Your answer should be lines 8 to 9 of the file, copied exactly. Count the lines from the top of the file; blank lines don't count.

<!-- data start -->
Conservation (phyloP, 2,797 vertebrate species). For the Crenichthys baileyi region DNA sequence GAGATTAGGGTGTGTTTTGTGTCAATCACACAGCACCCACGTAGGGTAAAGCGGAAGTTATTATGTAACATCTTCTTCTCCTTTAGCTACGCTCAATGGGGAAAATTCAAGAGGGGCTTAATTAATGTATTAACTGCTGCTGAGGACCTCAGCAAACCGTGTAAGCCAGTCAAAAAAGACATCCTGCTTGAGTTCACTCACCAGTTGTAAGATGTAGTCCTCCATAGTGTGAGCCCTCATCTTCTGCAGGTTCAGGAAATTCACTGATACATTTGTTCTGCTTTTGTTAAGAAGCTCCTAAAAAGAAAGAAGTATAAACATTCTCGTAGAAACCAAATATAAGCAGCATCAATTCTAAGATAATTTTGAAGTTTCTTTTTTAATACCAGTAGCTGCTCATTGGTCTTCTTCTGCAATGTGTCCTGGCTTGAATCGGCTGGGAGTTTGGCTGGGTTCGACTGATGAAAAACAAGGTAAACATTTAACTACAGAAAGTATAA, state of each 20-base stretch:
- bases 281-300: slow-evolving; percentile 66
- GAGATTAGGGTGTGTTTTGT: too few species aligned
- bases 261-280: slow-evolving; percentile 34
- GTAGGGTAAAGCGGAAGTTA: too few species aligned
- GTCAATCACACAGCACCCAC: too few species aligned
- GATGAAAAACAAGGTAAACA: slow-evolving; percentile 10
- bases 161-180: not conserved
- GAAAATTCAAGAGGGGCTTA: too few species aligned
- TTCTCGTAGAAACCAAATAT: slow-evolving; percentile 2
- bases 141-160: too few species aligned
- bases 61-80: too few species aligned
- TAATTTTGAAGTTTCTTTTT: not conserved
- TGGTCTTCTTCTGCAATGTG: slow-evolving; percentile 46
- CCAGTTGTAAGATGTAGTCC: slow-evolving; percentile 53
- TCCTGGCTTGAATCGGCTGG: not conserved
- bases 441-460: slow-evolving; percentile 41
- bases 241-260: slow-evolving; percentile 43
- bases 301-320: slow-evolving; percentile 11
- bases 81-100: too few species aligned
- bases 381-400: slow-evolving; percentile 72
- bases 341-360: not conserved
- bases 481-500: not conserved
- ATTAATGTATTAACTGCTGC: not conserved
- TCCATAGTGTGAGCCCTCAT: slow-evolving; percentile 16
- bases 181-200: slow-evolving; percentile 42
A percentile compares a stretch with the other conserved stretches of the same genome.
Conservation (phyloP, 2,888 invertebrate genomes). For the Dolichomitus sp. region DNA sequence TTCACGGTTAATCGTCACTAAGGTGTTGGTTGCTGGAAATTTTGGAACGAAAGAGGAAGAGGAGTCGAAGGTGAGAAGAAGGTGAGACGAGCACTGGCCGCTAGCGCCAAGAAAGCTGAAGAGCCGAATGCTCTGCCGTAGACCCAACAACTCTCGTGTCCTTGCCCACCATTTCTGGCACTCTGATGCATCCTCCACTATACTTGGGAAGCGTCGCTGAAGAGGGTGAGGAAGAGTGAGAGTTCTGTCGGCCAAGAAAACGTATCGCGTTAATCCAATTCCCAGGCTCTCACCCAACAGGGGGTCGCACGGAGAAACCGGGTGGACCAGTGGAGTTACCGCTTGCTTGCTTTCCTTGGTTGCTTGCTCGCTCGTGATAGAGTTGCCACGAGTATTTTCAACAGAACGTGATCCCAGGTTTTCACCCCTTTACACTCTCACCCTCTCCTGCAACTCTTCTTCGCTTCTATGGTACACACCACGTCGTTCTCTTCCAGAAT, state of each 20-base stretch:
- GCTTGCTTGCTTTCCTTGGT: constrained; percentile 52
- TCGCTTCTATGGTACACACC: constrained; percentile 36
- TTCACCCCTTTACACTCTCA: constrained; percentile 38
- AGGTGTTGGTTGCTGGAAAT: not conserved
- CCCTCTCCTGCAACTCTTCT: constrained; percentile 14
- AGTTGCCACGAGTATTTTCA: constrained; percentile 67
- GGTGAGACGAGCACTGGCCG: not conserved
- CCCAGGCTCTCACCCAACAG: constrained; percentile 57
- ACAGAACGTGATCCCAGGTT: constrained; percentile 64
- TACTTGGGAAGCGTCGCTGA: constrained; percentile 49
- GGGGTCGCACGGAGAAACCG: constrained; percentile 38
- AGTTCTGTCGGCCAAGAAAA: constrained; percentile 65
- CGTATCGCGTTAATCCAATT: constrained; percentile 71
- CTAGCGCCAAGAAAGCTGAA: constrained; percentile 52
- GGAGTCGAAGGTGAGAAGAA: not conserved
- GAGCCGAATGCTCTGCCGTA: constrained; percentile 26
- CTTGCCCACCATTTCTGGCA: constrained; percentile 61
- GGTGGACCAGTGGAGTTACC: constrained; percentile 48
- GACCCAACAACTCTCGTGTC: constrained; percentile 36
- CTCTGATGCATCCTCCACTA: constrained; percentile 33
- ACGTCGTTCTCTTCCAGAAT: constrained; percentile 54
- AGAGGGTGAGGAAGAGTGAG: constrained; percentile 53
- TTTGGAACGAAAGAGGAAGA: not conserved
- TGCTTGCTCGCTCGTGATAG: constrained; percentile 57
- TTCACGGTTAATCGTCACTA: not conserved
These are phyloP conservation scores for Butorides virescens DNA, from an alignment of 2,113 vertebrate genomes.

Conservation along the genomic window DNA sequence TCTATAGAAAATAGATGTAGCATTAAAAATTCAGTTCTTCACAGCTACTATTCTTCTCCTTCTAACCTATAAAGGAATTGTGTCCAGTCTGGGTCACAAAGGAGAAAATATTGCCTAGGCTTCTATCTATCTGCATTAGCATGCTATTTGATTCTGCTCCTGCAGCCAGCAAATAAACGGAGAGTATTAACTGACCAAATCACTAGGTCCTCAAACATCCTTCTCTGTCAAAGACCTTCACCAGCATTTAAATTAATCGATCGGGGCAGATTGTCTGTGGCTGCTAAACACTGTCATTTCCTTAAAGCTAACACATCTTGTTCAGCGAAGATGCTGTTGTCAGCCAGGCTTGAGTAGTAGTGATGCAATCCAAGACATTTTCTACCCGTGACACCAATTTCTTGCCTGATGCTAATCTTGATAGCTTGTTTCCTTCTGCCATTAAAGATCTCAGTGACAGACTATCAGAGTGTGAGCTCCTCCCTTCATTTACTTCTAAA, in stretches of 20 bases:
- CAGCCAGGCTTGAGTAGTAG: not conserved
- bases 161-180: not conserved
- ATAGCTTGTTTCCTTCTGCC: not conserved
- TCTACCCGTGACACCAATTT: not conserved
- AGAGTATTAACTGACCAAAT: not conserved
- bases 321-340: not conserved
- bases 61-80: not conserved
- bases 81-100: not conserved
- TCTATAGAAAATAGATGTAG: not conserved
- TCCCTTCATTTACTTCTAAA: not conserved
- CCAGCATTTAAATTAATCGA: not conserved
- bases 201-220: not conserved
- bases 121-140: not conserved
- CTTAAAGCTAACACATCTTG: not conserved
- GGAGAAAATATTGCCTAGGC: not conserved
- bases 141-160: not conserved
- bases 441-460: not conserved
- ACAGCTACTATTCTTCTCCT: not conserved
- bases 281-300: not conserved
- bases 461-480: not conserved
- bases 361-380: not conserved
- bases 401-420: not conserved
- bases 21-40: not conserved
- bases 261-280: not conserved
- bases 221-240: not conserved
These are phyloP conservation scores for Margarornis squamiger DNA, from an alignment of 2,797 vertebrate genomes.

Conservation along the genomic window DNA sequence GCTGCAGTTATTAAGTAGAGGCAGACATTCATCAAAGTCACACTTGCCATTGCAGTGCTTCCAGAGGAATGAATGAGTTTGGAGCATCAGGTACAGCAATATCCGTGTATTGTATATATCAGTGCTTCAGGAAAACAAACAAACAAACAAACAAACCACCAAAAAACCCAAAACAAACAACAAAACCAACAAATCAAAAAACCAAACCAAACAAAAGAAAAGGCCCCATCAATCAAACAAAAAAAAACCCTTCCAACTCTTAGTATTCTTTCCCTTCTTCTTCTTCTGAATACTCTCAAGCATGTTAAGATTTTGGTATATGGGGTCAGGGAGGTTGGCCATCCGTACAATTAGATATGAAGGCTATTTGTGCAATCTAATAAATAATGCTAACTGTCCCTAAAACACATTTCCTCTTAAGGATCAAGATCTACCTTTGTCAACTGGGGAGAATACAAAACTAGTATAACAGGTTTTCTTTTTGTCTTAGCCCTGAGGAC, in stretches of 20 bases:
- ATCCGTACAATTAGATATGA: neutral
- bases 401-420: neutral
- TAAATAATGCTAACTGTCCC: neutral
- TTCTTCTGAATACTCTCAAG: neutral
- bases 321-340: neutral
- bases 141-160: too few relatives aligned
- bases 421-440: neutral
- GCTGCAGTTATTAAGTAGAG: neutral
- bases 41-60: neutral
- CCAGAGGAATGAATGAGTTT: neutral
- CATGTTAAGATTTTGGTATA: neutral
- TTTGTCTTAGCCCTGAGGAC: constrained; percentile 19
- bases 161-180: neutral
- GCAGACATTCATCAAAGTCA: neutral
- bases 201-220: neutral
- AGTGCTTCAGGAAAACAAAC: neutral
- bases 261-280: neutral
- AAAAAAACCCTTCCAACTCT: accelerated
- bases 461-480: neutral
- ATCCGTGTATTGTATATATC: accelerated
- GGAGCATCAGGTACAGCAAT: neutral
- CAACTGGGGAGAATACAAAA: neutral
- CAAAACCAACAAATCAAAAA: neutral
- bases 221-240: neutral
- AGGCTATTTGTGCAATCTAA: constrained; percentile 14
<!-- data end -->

- bases 161-180: not conserved
- GAAAATTCAAGAGGGGCTTA: too few species aligned